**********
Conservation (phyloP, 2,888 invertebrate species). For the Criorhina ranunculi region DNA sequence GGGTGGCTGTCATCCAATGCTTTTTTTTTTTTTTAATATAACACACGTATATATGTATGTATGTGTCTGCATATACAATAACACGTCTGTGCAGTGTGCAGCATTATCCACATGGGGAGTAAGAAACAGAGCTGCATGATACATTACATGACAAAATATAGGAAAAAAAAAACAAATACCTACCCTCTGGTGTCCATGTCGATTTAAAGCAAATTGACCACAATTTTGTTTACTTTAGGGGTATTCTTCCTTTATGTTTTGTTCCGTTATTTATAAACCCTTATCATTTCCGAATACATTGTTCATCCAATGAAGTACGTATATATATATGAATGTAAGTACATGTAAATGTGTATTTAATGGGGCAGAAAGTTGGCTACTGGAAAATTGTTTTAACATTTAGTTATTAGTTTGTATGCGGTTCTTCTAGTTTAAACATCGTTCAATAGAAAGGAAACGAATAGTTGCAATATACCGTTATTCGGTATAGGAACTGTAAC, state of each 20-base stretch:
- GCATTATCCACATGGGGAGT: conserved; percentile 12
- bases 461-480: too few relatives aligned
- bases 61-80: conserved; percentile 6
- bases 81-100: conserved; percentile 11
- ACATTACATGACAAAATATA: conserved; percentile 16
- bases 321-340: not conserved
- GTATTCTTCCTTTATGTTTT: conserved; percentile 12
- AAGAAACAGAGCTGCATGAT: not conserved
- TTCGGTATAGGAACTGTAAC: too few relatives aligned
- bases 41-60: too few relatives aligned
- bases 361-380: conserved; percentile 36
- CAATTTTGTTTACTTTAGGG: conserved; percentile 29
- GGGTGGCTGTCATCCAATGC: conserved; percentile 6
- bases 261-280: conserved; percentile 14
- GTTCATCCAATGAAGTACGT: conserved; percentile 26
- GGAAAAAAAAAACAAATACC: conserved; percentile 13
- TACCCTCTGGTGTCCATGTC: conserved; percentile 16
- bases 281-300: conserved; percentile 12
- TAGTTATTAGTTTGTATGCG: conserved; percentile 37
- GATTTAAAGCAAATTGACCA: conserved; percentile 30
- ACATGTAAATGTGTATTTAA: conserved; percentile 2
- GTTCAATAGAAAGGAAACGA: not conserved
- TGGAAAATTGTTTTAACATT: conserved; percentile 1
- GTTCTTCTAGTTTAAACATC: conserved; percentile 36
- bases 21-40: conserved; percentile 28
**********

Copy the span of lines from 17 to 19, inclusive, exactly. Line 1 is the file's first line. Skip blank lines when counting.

- GGAAAAAAAAAACAAATACC: conserved; percentile 13
- TACCCTCTGGTGTCCATGTC: conserved; percentile 16
- bases 281-300: conserved; percentile 12